David Foster Wallace's The Pale King: Tupac's Back Bee-yatch!

on Wednesday, April 27, 2011
David Foster Wallace has been a constant lingering presence in my adult reading life. That isn't to say that I'm obsessed with him like so many other people I know, but he always seems to be there, particularly at the major junctures. I started reading Infinite Jest at the commencement of my honours year at university and, though I read many other books while dipping in and out of it, that behemoth kept me company until the day I handed in my thesis. Indeed, I ended up dedicating the bloody thing to Wallace's masterpiece, much to the chagrin of many more deserving loved ones and acquaintances. Now, quite a few years later, The Pale King pops up just as I get my marching orders from my apartment. I am forced to move in with my parents until the new house is ready, an unintended consequence of which is the luxury of a few days straight reading. Three days, to be precise. No need to dedicate a thesis to this one.

I don't intend to bang on too much about The Pale King. Enough has been written in the blogosphere to make Wallace's own prolific body of scribblings seem like mere pamphlets. Nor do I intend to harp on about how his suicide in 2009 robbed the world of one the greatest literary talents of his generation. Frankly, it angered me, though not as much as the subsequent idiotic rush to print anything he might have jotted down. His Amherst undergrad thesis, Fate, Time and Language is now a must-have for Arts students everywhere. Except it is rubbish and should have been left in his adviser's filing cabinet. There Is Some Water, his 2005 lecture at Kenyon College, is slight and hardly important. And don't even get me started on Everything and More. It's starting to look like Wallace is the Tupac of modern literature.

The Pale King is, and demands to be read as, an epitaph of sorts on his writing career. It is the novel he had been working on for years before depression got the better of him. A relatively slight 560 pages - well, slight for Wallace, probably less so for Camus - it is about the IRS. Yes, that's right. 560 pages about tax. Now, I've read the Australian Tax Act. It is of a similar length. And it is the most boring collection of consecutive verbiage that I have ever encountered. Which means I approached The Pale King with considerable trepidation. Thankfully, Wallace's lyrical gusto had me overlooking the subject matter for the most part. Sure, there are bits that drag and bits that needed a rewrite or a good edit. But there are also large sections that just sing. Like the first Author's Note, about four chapters in, in which Wallace 'the author' intrudes to comment upon Wallace the character and the nature of autobiography. Brilliant. And like the Chris Fogel novella, probably the longest riff in the book. Infuriatingly boring and engaging at the same time. Then there is the chapter that, in my opinion, far outshines anything else in the book. Or anything else Wallace ever wrote. It is a protracted conversation between Shane Drinion, the most boring man in the office, and Meredith Baxter, the most (only) beautiful woman and it is simply breathtaking. Nothing I can say here can possibly do it justice.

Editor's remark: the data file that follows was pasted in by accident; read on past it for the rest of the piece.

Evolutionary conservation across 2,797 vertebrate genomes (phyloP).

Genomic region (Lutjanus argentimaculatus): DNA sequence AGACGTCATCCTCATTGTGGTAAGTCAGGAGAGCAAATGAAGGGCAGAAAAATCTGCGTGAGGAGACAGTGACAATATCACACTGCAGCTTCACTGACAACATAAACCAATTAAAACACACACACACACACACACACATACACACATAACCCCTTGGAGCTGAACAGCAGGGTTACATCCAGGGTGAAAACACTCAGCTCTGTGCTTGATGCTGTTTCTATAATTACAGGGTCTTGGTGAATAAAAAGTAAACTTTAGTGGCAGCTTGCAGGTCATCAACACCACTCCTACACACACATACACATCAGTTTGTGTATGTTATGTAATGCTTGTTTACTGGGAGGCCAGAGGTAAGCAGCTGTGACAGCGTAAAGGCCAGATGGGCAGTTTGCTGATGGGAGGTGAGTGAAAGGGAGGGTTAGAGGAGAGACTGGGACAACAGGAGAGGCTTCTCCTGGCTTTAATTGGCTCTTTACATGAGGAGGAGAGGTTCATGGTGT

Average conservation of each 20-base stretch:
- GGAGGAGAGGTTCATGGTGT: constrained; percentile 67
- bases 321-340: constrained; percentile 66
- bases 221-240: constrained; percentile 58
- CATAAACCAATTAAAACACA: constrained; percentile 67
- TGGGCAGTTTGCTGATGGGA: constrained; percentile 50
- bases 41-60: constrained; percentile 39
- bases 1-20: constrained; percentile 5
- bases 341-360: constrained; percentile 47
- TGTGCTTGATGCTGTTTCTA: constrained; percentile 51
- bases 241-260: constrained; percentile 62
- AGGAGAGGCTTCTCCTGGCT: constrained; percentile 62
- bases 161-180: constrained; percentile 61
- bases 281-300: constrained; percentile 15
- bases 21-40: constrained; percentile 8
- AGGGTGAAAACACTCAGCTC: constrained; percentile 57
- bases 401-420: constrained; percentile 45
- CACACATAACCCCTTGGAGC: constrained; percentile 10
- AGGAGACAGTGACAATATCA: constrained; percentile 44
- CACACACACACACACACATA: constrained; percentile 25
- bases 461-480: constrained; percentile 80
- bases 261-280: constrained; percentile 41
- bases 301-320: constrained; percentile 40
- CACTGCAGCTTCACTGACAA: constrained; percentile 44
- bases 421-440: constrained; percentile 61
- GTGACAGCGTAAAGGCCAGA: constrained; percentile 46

The Pale King is unfinished, though I suspect it is far closer to completion than we have been led to believe. You may therefore choose to read it as a work-in-progress or, like Infinite Jest, a complete novel that ends abruptly without resolution. Choose the former and you have an enlightening glimpse into the working brain of a genius and will be left to wonder what the finished product might have been. Choose the latter and you have a spirited, sometimes spectacular act of literary ventriloquism on one of the most boring topics imaginable. When all is said and done, The Pale King isn't quite as great as some will have you believe but it is still worth reading even if only for Wallace's stunning wordsmithery (which, ironically, I don't think is a word). In that regard The Pale King towers above all the pretenders. And at least you won't be a total poser lugging it around. You listening to me Arts students?


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